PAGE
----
The reality is it’s not just the rare “freak” who looks at porn at work. Toobin’s case is an extreme example, but it’s part of a broader trend of “pornification” that is overtaking the workplace. Even six years ago, upwards of two-thirds of men and one-third of women admitted to viewing pornography at work. Given the rise in porn consumption in 2020, as well as the sharp increase of people working from the privacy of their own homes, all signs indicate the vast majority of the workforce is looking at porn on the clock.

Addiction-Induced Risky Behaviors

Looking at porn at work isn’t quite the same thing as masturbating on a video call in full view of your coworkers. However, research shows that porn addiction can lead people to engage in increasingly risky behaviors like Toobin’s. In The Porn Circuit, Sam Black says, “Many porn users feel focused on getting to porn and masturbating even when a big part of them is saying, ‘Don’t do this.’ Even when negative consequences seem imminent, impulse control is too weak to battle the cravings.”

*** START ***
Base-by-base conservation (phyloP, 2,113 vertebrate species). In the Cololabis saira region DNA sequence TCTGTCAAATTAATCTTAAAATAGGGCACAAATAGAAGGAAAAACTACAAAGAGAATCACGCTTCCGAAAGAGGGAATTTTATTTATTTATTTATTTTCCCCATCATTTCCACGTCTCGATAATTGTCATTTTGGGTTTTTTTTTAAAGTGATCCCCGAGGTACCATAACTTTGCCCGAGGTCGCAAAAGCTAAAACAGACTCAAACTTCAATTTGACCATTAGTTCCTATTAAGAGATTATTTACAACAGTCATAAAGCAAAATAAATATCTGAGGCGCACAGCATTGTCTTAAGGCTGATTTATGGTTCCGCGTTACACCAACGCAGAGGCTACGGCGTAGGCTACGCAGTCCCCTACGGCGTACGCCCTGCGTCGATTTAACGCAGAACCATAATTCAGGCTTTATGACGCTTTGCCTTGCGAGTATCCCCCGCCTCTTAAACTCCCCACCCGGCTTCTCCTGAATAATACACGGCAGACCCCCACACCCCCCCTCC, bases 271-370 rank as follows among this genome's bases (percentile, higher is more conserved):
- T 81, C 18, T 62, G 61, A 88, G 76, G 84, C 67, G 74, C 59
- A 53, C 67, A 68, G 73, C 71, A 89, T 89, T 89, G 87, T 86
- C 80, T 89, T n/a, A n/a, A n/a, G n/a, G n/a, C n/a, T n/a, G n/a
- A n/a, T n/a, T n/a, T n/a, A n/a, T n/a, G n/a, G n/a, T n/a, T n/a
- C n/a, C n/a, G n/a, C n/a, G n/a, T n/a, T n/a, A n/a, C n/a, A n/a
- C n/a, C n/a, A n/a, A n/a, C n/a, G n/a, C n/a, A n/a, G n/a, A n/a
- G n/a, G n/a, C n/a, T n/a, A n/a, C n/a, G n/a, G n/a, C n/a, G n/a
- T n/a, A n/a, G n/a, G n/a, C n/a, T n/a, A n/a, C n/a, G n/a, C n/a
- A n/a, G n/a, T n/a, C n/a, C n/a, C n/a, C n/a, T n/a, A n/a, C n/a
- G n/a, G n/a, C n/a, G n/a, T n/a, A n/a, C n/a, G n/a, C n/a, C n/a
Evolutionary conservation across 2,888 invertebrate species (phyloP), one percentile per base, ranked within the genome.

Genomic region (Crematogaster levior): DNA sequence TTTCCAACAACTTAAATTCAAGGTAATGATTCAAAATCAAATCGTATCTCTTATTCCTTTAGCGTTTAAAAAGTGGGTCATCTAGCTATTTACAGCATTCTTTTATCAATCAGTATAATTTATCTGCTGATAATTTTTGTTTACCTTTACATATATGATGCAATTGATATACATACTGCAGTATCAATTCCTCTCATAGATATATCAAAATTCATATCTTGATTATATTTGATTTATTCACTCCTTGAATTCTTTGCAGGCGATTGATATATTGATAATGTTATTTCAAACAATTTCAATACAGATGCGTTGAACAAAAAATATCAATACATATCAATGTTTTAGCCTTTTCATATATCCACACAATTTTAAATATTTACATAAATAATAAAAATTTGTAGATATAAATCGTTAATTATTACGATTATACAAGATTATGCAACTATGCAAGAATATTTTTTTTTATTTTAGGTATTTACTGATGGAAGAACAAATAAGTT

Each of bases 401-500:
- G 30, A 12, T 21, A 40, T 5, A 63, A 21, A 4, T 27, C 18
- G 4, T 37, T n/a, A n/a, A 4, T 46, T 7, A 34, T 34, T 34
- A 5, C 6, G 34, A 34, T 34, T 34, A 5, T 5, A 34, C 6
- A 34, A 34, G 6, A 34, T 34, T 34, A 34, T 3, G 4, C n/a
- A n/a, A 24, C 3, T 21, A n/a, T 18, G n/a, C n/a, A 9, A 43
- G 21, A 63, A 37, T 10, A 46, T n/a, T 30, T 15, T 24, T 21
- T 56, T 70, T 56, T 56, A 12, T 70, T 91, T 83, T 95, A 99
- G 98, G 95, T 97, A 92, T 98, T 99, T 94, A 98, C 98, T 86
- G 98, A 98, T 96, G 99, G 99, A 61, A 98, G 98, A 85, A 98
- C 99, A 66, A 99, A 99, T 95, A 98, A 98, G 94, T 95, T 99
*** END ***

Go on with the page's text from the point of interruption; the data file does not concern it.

At Covenant Eyes, we regularly hear stories from men and women who sacrifice high-paying jobs, sabotage successful academic careers, and damage their professional reputations because of porn addiction.

Like Toobin, many people find themselves engaged in embarrassing or shameful unwanted sexual behaviors. Sam Black continues, “[O]ften people become desensitized to the pornography they have been using and seek more images or porn that are more novel. As this tolerance expands, people often become disgusted with their own pornographic pursuits…but do it anyway, broadening the cues that lead to arousal.”